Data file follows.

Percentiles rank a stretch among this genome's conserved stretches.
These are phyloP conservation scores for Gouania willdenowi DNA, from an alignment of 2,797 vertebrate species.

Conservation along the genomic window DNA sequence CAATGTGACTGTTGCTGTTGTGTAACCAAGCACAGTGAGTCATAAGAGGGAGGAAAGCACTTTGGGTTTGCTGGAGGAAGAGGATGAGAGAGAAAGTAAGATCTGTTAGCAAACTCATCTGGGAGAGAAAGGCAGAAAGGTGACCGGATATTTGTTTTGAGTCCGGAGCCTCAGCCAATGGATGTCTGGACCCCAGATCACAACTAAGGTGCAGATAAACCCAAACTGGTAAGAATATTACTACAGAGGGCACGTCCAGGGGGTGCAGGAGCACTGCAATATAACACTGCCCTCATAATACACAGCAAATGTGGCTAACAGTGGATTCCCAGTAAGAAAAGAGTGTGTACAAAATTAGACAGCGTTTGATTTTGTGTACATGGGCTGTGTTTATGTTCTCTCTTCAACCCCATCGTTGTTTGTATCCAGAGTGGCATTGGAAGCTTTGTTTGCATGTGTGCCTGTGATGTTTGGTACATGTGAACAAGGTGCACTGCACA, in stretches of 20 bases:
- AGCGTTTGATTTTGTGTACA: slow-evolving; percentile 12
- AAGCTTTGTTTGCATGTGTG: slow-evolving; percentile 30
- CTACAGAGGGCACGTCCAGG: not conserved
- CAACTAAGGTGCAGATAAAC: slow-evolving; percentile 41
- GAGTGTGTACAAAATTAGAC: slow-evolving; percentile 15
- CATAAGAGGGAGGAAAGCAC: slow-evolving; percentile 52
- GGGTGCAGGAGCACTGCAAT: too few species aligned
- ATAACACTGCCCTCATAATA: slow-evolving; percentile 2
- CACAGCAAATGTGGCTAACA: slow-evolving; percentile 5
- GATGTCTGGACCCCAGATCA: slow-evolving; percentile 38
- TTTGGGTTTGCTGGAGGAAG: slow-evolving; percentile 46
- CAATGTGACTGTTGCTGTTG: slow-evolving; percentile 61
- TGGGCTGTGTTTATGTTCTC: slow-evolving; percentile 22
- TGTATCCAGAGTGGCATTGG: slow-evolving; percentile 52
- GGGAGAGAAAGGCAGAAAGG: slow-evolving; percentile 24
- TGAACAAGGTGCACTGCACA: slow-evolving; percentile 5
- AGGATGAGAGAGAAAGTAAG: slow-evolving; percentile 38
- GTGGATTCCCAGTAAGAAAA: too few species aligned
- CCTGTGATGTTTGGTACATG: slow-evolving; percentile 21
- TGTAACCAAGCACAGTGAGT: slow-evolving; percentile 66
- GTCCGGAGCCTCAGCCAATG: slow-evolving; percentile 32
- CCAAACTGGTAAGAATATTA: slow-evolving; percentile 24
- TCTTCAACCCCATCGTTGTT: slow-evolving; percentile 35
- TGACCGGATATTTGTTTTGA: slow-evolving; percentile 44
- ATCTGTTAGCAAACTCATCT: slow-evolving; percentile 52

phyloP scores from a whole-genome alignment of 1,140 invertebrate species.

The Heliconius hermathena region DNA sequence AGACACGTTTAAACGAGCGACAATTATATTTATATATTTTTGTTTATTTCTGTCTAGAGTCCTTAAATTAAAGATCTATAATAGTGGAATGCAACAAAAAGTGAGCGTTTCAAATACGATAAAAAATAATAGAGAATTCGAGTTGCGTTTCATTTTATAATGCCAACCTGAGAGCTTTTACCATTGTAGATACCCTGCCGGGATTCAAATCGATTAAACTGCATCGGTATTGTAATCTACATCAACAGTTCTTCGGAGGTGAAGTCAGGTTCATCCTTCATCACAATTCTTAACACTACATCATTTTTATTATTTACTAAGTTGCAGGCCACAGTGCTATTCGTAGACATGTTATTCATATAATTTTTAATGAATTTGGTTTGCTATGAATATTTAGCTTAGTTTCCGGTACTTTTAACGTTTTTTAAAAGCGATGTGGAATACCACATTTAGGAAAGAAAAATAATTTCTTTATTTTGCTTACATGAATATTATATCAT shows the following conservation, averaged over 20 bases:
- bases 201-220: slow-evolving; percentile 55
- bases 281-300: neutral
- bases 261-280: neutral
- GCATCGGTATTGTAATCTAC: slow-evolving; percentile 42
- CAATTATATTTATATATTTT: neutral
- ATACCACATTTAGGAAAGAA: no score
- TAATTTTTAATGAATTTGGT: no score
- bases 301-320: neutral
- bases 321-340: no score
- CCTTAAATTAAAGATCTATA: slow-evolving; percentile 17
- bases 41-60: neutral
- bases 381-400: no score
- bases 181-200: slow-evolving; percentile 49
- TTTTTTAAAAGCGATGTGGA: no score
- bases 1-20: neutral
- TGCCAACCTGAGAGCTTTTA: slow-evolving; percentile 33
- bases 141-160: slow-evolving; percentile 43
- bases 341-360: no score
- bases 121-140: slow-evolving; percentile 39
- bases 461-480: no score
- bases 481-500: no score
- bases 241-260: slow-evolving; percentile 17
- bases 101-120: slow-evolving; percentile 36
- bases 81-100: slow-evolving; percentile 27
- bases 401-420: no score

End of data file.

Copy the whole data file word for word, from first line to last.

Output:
Percentiles rank a stretch among this genome's conserved stretches.
These are phyloP conservation scores for Gouania willdenowi DNA, from an alignment of 2,797 vertebrate species.

Conservation along the genomic window DNA sequence CAATGTGACTGTTGCTGTTGTGTAACCAAGCACAGTGAGTCATAAGAGGGAGGAAAGCACTTTGGGTTTGCTGGAGGAAGAGGATGAGAGAGAAAGTAAGATCTGTTAGCAAACTCATCTGGGAGAGAAAGGCAGAAAGGTGACCGGATATTTGTTTTGAGTCCGGAGCCTCAGCCAATGGATGTCTGGACCCCAGATCACAACTAAGGTGCAGATAAACCCAAACTGGTAAGAATATTACTACAGAGGGCACGTCCAGGGGGTGCAGGAGCACTGCAATATAACACTGCCCTCATAATACACAGCAAATGTGGCTAACAGTGGATTCCCAGTAAGAAAAGAGTGTGTACAAAATTAGACAGCGTTTGATTTTGTGTACATGGGCTGTGTTTATGTTCTCTCTTCAACCCCATCGTTGTTTGTATCCAGAGTGGCATTGGAAGCTTTGTTTGCATGTGTGCCTGTGATGTTTGGTACATGTGAACAAGGTGCACTGCACA, in stretches of 20 bases:
- AGCGTTTGATTTTGTGTACA: slow-evolving; percentile 12
- AAGCTTTGTTTGCATGTGTG: slow-evolving; percentile 30
- CTACAGAGGGCACGTCCAGG: not conserved
- CAACTAAGGTGCAGATAAAC: slow-evolving; percentile 41
- GAGTGTGTACAAAATTAGAC: slow-evolving; percentile 15
- CATAAGAGGGAGGAAAGCAC: slow-evolving; percentile 52
- GGGTGCAGGAGCACTGCAAT: too few species aligned
- ATAACACTGCCCTCATAATA: slow-evolving; percentile 2
- CACAGCAAATGTGGCTAACA: slow-evolving; percentile 5
- GATGTCTGGACCCCAGATCA: slow-evolving; percentile 38
- TTTGGGTTTGCTGGAGGAAG: slow-evolving; percentile 46
- CAATGTGACTGTTGCTGTTG: slow-evolving; percentile 61
- TGGGCTGTGTTTATGTTCTC: slow-evolving; percentile 22
- TGTATCCAGAGTGGCATTGG: slow-evolving; percentile 52
- GGGAGAGAAAGGCAGAAAGG: slow-evolving; percentile 24
- TGAACAAGGTGCACTGCACA: slow-evolving; percentile 5
- AGGATGAGAGAGAAAGTAAG: slow-evolving; percentile 38
- GTGGATTCCCAGTAAGAAAA: too few species aligned
- CCTGTGATGTTTGGTACATG: slow-evolving; percentile 21
- TGTAACCAAGCACAGTGAGT: slow-evolving; percentile 66
- GTCCGGAGCCTCAGCCAATG: slow-evolving; percentile 32
- CCAAACTGGTAAGAATATTA: slow-evolving; percentile 24
- TCTTCAACCCCATCGTTGTT: slow-evolving; percentile 35
- TGACCGGATATTTGTTTTGA: slow-evolving; percentile 44
- ATCTGTTAGCAAACTCATCT: slow-evolving; percentile 52

phyloP scores from a whole-genome alignment of 1,140 invertebrate species.

The Heliconius hermathena region DNA sequence AGACACGTTTAAACGAGCGACAATTATATTTATATATTTTTGTTTATTTCTGTCTAGAGTCCTTAAATTAAAGATCTATAATAGTGGAATGCAACAAAAAGTGAGCGTTTCAAATACGATAAAAAATAATAGAGAATTCGAGTTGCGTTTCATTTTATAATGCCAACCTGAGAGCTTTTACCATTGTAGATACCCTGCCGGGATTCAAATCGATTAAACTGCATCGGTATTGTAATCTACATCAACAGTTCTTCGGAGGTGAAGTCAGGTTCATCCTTCATCACAATTCTTAACACTACATCATTTTTATTATTTACTAAGTTGCAGGCCACAGTGCTATTCGTAGACATGTTATTCATATAATTTTTAATGAATTTGGTTTGCTATGAATATTTAGCTTAGTTTCCGGTACTTTTAACGTTTTTTAAAAGCGATGTGGAATACCACATTTAGGAAAGAAAAATAATTTCTTTATTTTGCTTACATGAATATTATATCAT shows the following conservation, averaged over 20 bases:
- bases 201-220: slow-evolving; percentile 55
- bases 281-300: neutral
- bases 261-280: neutral
- GCATCGGTATTGTAATCTAC: slow-evolving; percentile 42
- CAATTATATTTATATATTTT: neutral
- ATACCACATTTAGGAAAGAA: no score
- TAATTTTTAATGAATTTGGT: no score
- bases 301-320: neutral
- bases 321-340: no score
- CCTTAAATTAAAGATCTATA: slow-evolving; percentile 17
- bases 41-60: neutral
- bases 381-400: no score
- bases 181-200: slow-evolving; percentile 49
- TTTTTTAAAAGCGATGTGGA: no score
- bases 1-20: neutral
- TGCCAACCTGAGAGCTTTTA: slow-evolving; percentile 33
- bases 141-160: slow-evolving; percentile 43
- bases 341-360: no score
- bases 121-140: slow-evolving; percentile 39
- bases 461-480: no score
- bases 481-500: no score
- bases 241-260: slow-evolving; percentile 17
- bases 101-120: slow-evolving; percentile 36
- bases 81-100: slow-evolving; percentile 27
- bases 401-420: no score